The Lost Saucer was the last Sid and Marty Krofft live action puppet show of the 1970s to be marked by any degree of originality or quality. Debuting on ABC in September 1975 and running until September 1976, the show ran for seventeen episodes. Ironically, this show was on Saturday mornings at 9:30 AM, the same time as another outer space themed Sid and Marty Krofft live action puppet show was airing on another channel, CBS's grossly inferior Far Out Space Nuts. After its cancellation in 1976, the show lived on as a recurring segment on The Krofft Supershow.
The show's premise revolves around two androids from the year 2369 who, on a routine universe exploration mission, got sucked into a time warp and accidentally landed on earth in the year 1975. These androids, called Fi and Fum, set out to explore Earth and make new friends. They found two: a boy named Jerry and his babysitter Alice. The four of them made their way back aboard the spaceship to have a look around when suddenly people started noticing and crowding the ship. In a panic, Fi hit the launch button (see note below) and launched the four of them into space. The show then revolved around the four of them visiting new planets and making new friends, all in that wonderful costumery we've come to love from the Krofft brothers.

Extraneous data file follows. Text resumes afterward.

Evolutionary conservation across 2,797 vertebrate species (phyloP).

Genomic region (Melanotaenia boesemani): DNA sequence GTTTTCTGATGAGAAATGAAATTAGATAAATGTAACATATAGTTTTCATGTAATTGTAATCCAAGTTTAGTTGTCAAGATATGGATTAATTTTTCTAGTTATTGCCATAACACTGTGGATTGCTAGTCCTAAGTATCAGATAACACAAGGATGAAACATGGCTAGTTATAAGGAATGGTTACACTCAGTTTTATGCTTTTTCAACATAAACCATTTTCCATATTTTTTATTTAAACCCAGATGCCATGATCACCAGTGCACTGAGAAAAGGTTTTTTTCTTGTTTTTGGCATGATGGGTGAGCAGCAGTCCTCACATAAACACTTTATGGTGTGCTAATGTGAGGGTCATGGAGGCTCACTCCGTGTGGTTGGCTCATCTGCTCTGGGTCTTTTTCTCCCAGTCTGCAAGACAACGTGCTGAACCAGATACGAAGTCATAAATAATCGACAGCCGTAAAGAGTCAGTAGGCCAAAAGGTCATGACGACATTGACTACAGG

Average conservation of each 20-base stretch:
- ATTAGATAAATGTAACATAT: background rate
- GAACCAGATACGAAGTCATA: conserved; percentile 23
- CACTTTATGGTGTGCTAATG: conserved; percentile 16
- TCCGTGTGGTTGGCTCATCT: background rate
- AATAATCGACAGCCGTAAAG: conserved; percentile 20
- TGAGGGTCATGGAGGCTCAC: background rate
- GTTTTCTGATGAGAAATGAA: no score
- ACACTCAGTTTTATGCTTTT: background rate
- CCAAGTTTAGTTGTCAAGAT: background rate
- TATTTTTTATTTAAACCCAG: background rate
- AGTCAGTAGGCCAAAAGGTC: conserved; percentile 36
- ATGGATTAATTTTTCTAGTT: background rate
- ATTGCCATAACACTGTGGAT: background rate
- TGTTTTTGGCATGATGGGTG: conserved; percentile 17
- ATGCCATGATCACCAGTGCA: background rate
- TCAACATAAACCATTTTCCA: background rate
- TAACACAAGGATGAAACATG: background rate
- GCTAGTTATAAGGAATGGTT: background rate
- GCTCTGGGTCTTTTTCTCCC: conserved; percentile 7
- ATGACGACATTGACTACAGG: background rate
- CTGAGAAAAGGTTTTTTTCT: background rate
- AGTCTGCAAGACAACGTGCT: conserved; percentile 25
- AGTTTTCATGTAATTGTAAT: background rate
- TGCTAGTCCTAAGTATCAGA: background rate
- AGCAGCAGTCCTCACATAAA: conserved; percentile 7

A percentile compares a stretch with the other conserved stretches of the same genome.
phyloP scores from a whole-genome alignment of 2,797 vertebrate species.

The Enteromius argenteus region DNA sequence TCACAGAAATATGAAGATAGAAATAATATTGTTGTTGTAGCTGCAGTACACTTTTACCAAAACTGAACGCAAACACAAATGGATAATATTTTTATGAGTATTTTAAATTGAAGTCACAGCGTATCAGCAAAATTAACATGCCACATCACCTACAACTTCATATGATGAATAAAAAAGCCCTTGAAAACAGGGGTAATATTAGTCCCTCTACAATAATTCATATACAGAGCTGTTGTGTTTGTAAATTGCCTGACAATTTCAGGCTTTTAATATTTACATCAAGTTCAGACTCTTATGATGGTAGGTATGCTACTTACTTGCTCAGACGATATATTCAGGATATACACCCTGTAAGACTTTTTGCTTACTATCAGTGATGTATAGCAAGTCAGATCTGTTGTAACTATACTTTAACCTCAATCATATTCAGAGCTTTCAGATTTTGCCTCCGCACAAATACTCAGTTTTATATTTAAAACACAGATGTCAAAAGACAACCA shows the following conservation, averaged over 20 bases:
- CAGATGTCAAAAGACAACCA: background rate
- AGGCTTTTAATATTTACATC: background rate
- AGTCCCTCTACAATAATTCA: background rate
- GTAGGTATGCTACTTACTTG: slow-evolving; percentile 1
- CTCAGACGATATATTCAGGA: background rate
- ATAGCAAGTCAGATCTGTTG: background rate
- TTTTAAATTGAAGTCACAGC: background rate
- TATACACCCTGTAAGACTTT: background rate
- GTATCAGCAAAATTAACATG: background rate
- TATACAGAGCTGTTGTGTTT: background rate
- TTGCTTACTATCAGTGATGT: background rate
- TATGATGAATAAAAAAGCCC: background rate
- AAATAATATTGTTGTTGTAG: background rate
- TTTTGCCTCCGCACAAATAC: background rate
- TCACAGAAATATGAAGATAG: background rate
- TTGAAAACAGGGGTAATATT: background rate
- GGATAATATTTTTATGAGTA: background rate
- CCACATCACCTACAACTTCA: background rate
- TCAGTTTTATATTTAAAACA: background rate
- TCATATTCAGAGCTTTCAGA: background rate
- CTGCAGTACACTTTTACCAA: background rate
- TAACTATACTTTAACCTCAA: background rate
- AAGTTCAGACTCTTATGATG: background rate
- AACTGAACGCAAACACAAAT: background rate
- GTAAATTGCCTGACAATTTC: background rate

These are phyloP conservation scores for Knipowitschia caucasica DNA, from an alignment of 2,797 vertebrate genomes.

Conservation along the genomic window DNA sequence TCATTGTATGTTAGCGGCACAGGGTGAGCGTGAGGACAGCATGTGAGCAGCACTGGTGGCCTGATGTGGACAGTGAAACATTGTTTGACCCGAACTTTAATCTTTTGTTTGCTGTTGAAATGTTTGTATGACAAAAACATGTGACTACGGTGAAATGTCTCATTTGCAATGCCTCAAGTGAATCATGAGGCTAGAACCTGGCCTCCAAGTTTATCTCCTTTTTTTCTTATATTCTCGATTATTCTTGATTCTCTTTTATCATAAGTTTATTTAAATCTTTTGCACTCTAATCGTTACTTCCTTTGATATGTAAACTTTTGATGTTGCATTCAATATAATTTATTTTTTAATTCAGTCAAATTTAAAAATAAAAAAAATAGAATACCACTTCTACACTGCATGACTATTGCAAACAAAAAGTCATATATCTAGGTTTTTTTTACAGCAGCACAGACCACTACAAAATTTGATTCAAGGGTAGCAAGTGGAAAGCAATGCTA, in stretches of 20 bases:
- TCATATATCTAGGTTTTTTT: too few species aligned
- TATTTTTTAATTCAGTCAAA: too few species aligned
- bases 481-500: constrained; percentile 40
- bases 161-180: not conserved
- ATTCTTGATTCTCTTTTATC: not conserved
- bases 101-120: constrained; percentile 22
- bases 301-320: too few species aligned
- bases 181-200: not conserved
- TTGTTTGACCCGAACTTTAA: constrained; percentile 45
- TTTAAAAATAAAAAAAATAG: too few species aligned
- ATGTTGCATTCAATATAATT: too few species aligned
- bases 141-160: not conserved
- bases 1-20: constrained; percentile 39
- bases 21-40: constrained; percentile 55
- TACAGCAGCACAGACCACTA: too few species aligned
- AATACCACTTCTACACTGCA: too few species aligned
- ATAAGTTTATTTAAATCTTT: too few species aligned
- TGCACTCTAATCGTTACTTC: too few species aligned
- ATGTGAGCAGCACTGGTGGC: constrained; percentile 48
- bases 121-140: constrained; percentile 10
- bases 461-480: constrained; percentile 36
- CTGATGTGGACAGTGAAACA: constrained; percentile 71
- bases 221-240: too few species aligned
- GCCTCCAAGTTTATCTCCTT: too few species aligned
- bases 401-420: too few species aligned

Note: So, at 9:30 AM on Saturday mornings in 1975 and 1976, both ABC and CBS were showing live action puppet shows by Sid and Marty Krofft that featured a premise based on a spaceship being accidentally lost in space due to one person on the ship inadvertently pressing the launch button, then wandering from planet to planet. Where's the originality, folks?
The Lost Saucer had a notable cast, featuring Jim Nabors (yes, Gomer Pyle himself) as Fum, Ruth Buzzi as Fi, Alice Playten as Alice, Jarrod Johnson as Jerry, and Larry Larson in heavy costume as Dorse, the pet of Fi and Fum who was a mix of a dog and a horse. Jim Nabors was just a few years removed from widespread fame as one of the stars of The Andy Griffith Show and the main star of Gomer Pyle, U.S.M.C., so it was somewhat surprising to see him on a Saturday morning children's puppet show.
The show was clearly a carbon copy of the sci-fi classic Lost in Space, except that it had a Dorse instead of a robot and was directed at children instead of adults. That's not necessarily a bad thing, however; at least they borrowed a good template to work frum, and they did go beyond it by writing some effective children's programming.
The Lost Saucer is probably most notable for the fact that each of the episodes did a very good job of presenting a morality play, something which television programming for children at the time didn't really bother with. It dealt well with concepts like racism in a format designed for children and in that may have had the best writing of any of the Krofft shows.
This is definitely one of the better Sid and Marty Krofft shows, deserving rememberance next to such children's classics as H.R. Pufnstuf, The Bugaloos, Sigmund and the Seamonsters, and Lidsville. It had solid costumery, solid acting, and very good writing.